Both parties have scheduled elections for state chair for the week after the primary before the results of State Committee elections will be certified.
That’s because the statute that sets state party elections for the second Thursday after the primary contradicts a new law that moves the deadline to certify the results of Tuesday’s election to June 21.
Republicans have set their reorganization for June 15, while Democrats will meet on June 17.
In the past, Tuesday primary elections were typically certified by Friday. Municipal chairs were elected the on Monday, and county chairs on Tuesday – exactly one week after the election.
But new election laws have pushed out the number of days a vote-by-mail ballot can be counted as long as it is postmarked by 8 PM on Election Day to six days. There is still time after that for certain defects in the mail-in ballots – like signature matches – to be cured before the results are certified.
The legislature passed a bill last week to delay county committee reorganizations until the third Saturday after the primary to accommodate the new vote counting schedule. It’s now up to Gov. Phil Murphy to decide if he’ll sign it.
There are just a handful of contested races for State Committeeman and State Committeewoman in the State – Democrats in Camden and Mercer. and Republicans in Essex, Mercer and Morris – but party leaders told the New Jersey Globe that they are uncomfortable with holding an election where the winners of the election are still not certified.
State Committee members traditionally ratify the choice of their gubernatorial candidate for state chairman.
Gov. Phil Murphy has already selected Essex County Democratic Chairman LeRoy Jones, Jr. for the post. That was part of a 2019 deal that allowed John Currie to keep the position and avoid a challenge from Jones.
Republicans have set a filing deadline of June 10 to submit a letter of intent to run for GOP State Chairman.
That means the winner of Tuesday’s primary will have less than 48 hours to decide on a candidate to replace Michael Lavery, who is not expected to seek re-election.
If Jack Ciattarelli is the Republican candidate for governor, there is considerable speculation that he wants retired Celgene chairman Bob Hugin to take the post.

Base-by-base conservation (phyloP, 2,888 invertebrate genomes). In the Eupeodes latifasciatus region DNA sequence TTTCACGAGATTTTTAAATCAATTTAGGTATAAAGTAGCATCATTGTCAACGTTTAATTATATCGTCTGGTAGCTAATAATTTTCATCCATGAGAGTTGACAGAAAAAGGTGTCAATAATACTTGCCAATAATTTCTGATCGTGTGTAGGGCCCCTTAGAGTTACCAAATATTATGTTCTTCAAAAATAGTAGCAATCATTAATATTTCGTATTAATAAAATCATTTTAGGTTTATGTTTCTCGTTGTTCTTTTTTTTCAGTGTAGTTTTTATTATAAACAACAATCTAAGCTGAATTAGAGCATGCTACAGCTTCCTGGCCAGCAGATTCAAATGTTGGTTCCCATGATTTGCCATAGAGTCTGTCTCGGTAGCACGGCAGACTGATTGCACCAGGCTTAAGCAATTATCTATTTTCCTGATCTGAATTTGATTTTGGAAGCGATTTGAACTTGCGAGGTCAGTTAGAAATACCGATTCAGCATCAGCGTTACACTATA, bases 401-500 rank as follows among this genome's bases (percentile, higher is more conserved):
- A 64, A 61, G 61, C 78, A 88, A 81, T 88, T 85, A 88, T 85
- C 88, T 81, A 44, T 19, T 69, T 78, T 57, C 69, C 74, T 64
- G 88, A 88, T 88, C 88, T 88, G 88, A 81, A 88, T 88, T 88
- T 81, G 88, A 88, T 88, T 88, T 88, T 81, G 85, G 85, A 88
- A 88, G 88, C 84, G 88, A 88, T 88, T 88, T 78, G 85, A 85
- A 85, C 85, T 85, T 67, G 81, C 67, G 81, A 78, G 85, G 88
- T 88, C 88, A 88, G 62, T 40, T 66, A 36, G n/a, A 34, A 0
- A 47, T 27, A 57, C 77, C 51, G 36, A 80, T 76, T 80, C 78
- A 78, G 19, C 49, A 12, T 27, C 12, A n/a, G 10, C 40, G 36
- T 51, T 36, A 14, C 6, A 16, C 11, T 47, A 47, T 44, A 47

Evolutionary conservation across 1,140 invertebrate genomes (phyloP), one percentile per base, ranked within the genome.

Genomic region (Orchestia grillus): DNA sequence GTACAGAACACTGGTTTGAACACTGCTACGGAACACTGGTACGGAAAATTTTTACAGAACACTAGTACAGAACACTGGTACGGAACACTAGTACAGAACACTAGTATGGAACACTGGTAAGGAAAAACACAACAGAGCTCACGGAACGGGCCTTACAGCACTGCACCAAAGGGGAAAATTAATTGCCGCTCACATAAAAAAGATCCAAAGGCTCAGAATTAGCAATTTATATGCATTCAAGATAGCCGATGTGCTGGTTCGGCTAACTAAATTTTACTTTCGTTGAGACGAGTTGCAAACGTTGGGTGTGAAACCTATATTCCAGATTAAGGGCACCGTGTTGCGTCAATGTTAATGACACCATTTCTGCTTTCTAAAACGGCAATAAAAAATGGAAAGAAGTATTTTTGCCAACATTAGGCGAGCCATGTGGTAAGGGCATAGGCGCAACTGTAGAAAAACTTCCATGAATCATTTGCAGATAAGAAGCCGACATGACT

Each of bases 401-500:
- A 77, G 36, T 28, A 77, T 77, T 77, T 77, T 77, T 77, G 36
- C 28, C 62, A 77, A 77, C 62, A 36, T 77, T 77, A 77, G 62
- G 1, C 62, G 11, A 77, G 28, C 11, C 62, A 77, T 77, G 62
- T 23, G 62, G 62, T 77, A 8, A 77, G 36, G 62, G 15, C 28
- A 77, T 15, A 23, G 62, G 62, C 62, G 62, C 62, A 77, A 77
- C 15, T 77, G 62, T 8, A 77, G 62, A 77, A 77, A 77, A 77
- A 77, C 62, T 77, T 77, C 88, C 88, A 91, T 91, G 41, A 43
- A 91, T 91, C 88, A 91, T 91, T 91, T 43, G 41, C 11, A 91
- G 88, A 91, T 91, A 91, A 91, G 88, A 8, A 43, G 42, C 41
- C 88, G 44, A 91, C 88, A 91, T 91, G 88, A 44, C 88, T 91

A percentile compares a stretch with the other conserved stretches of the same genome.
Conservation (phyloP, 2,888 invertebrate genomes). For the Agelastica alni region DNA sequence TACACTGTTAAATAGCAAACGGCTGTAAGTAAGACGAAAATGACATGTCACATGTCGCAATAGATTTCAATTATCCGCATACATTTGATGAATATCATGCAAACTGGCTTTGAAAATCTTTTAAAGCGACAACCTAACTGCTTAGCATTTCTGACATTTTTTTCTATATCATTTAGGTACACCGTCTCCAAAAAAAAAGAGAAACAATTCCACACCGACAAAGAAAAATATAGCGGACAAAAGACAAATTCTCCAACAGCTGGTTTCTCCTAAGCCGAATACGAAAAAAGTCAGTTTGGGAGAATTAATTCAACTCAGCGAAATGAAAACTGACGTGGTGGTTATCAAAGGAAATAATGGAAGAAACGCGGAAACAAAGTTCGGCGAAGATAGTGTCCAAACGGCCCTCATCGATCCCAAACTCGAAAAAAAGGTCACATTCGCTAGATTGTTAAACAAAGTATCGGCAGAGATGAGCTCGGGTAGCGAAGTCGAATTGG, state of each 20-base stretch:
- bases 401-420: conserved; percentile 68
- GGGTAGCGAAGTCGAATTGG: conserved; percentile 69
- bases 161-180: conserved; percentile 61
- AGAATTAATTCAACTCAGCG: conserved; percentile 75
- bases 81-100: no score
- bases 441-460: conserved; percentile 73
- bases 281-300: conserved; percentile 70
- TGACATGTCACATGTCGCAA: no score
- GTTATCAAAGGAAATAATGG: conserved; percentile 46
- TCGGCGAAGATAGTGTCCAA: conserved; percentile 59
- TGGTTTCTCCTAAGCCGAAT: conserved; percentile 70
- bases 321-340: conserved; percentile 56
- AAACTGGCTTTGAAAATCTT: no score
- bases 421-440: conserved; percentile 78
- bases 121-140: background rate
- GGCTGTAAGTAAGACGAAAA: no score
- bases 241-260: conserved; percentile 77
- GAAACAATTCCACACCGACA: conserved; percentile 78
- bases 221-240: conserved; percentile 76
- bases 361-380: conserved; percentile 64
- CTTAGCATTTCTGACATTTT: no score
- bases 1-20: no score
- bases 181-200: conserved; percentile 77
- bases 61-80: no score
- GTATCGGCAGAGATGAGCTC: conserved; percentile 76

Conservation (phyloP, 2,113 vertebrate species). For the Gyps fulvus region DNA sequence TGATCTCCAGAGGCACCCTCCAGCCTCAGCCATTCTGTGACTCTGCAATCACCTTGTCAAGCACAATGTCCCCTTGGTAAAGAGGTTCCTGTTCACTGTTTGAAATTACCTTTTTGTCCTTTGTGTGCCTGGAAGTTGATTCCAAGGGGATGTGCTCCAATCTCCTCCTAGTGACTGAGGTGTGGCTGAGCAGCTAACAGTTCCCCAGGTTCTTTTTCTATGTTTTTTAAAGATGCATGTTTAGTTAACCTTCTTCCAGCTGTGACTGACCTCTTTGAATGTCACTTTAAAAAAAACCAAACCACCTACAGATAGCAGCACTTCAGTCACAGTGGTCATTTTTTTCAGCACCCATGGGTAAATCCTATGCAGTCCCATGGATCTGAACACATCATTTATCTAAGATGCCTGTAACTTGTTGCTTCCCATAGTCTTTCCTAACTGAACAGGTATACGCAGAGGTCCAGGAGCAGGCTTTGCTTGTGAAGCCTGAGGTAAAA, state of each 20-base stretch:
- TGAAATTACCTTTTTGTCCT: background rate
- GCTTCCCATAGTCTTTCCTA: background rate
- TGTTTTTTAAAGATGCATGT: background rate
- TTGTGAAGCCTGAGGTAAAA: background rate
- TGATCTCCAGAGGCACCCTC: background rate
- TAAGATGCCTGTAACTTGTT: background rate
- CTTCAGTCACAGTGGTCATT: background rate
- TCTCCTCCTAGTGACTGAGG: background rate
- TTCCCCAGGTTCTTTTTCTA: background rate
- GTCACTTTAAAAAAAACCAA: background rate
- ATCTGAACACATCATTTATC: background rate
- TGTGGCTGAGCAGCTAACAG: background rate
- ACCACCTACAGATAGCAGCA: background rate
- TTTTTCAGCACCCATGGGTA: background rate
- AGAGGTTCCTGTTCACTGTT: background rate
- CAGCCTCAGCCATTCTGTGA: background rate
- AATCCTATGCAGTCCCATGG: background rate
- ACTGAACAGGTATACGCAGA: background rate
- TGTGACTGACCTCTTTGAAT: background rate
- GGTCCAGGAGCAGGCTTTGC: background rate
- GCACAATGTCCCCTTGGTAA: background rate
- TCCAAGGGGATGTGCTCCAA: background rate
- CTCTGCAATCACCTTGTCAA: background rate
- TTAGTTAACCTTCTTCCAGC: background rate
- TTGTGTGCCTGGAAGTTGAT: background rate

Hugin, the party’s U.S. Senate candidate in 2018, lost a December 2020 race to Lavery by six votes after entering the race the day before the vote. Sources close to Ciattarelli have said Hugin has not yet decided if he’ll run.
The election date is also problematic if the Republican race is close and there is no clear winner by Thursday.
Several GOP insiders told the NJ Globe that there is no guarantee that they would let Hirsh Singh pick a state party chair if he were to win an upset victory in the Republican primary.
Both parties will hold in-person elections. Democrats will have their meeting outdoors in Asbury Park.
The filing deadline for Democratic candidates for state party chair, vice chair and other officer posts is 3 PM on June 13.
Party rules say that only qualified voting members of the Democratic State Committee may nominate a candidate. While most candidates have no opponent, none of the winners will be certified by the filing deadline – a point when postmarked votes are still legally permitted to come in.
In a memorandum of rules for the election sent to party official, qualified voting members are defined as “a person who is elected as a member of the NJDSC in the June 8, 2021 primary as certified by State election officials, and who is seated by the Executive Committee. Seating of members is within the discretion of the Chair.”